But I couldn’t tell them that. I needed them to figure that out and that was the challenge! I needed to teach them to fish.

I do not claim major victory here. I do claim that I distilled their feelings about the issues noted above by flat out telling them. “You feel Futile.” “You feel Powerless.” You feel Resentment”. and “You feel Frustration.”

They were almost surprised that I had “diagnosed” their concerns. And then came the key point.

To borrow a page from the late Steven Covey, I asked, “So there’s nothing you can do about any of the issues you lament?”

I guess it’s better put that I used a “reverse” Steven Covey. He among many practices, speaks to identifying what power or influence an individual or in this case, a group may actually have and to seek to use those competencies or abilities to work at solutions.

At first there was nothing. No answers or ideas. I waited the famous 6 seconds “wait time” strategy hoping that someone would offer up an idea.

Then I got, “Well, maybe the community has lost sight of what they want us to do. Maybe we should either reassert our vision or invite stakeholders to review it with us.”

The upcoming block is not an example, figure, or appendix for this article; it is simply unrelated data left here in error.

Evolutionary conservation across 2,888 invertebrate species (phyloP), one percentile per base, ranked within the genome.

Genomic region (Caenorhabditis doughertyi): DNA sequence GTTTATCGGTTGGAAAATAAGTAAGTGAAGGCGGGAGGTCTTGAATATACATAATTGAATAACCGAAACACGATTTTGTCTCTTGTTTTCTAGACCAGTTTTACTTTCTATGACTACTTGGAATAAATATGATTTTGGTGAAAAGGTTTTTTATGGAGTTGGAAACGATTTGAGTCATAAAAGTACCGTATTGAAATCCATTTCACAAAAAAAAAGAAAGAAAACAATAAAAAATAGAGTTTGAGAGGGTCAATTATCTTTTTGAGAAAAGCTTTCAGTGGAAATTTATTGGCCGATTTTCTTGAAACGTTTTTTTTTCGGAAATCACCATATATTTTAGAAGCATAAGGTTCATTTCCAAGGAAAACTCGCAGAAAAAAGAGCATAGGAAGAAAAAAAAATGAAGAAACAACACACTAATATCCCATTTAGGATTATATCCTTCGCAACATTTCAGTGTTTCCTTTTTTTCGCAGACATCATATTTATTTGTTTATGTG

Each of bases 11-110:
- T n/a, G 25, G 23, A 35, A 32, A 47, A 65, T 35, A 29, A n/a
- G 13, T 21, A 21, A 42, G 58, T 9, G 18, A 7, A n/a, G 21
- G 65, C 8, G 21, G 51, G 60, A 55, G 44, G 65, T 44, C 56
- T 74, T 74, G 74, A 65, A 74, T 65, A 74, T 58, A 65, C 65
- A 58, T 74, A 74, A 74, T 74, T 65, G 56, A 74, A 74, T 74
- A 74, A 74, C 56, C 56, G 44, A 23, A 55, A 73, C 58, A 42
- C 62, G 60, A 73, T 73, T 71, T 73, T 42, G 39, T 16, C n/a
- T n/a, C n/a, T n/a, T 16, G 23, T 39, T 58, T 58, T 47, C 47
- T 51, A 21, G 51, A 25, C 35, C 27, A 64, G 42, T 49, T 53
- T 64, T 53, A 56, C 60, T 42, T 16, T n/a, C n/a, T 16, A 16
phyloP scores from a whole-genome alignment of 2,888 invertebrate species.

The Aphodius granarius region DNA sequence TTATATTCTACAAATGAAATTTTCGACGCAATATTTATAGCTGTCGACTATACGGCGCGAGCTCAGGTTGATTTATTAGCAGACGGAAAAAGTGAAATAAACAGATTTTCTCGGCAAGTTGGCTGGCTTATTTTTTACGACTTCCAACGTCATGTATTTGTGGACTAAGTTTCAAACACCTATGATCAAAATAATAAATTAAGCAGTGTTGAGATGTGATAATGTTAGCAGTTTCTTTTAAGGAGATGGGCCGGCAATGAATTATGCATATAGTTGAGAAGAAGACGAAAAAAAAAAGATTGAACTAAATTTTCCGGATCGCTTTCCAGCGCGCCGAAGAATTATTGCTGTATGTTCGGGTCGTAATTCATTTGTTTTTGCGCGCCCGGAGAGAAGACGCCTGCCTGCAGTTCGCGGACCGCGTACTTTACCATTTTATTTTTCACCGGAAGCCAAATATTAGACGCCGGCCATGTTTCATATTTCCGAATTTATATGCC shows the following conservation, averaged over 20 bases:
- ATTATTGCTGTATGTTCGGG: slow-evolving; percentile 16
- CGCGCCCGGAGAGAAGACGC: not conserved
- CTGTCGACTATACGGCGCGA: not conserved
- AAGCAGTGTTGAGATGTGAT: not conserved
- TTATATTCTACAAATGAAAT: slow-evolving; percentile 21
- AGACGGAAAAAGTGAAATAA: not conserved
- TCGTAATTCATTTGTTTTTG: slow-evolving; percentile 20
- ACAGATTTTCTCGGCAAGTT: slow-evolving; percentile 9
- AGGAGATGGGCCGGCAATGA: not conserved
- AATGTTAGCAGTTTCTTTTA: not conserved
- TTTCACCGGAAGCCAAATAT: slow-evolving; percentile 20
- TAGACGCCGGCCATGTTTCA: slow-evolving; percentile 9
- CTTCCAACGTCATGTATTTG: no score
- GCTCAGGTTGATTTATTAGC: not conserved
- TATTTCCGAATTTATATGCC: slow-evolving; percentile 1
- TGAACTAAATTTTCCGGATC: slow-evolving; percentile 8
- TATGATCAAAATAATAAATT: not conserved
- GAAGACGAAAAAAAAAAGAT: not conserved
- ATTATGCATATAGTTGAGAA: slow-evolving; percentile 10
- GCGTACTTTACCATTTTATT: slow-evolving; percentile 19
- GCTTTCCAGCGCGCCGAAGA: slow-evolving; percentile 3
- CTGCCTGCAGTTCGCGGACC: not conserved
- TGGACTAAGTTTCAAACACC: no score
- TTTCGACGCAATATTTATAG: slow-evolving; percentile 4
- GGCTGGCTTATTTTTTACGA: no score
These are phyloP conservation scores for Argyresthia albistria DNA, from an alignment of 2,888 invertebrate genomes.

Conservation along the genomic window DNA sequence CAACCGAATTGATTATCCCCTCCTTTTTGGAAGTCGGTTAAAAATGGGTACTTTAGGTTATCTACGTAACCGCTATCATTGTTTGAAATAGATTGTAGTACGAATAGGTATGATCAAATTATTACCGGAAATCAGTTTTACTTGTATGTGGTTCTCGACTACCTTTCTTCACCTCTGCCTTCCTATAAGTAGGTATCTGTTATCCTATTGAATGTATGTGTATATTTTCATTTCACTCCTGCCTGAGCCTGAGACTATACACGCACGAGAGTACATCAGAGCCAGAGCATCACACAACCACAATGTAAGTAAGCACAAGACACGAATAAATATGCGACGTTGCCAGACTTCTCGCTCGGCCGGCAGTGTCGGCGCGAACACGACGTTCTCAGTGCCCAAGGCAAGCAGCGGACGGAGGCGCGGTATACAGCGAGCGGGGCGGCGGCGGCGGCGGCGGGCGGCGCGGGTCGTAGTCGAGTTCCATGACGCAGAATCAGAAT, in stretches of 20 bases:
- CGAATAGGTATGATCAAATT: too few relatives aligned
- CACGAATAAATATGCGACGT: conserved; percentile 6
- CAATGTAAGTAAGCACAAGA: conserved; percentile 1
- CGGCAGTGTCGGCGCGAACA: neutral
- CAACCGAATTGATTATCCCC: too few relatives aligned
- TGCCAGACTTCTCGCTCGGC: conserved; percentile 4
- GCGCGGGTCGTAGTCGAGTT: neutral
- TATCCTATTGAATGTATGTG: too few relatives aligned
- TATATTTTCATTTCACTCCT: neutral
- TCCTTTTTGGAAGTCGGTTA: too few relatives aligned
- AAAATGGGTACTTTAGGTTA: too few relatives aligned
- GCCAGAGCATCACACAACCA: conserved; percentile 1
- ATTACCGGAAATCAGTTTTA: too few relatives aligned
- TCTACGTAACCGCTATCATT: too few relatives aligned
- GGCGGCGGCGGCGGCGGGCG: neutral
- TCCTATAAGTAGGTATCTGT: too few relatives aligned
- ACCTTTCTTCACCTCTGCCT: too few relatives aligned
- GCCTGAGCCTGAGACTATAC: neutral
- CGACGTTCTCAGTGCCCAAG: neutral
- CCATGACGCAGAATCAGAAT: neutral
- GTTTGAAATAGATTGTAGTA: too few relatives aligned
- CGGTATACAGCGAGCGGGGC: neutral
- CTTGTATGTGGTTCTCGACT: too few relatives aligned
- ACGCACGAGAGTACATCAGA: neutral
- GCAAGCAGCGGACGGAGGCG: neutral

Then I got, “I’m not sure we are communicating about the many wonderful projects and programs our districts offer.”

Then I got, X and then I got Y. And then I got Z.

And then, and then.

The ideas flowed! The Mental Model had been punctured.

What was necessary next was to take the bundle of ideas and show them how to make them happen.

Again as reminder, Senge’s Five Disciplines are not easily teased apart. However their sum is crystal clear. That is, twining these disciplines together makes a fabric not easily worn through. In other words, it lasts.

So what do we do to keep instructional excellence thriving through the multi-prism lenses of the Five Disciplines?

Shared Vision: Often when an accrediting agency visits a school an Examiner will make a point of asking children, staff, teachers and administrators what the mission of the building is. It’s certainly telling if no one can state and explain the the mission and vision. All too often a vision and/or a mission statement hangs in a prominent place in the school lobby or is perhaps also on a school’s letterhead and is ignored or forgotten anyway.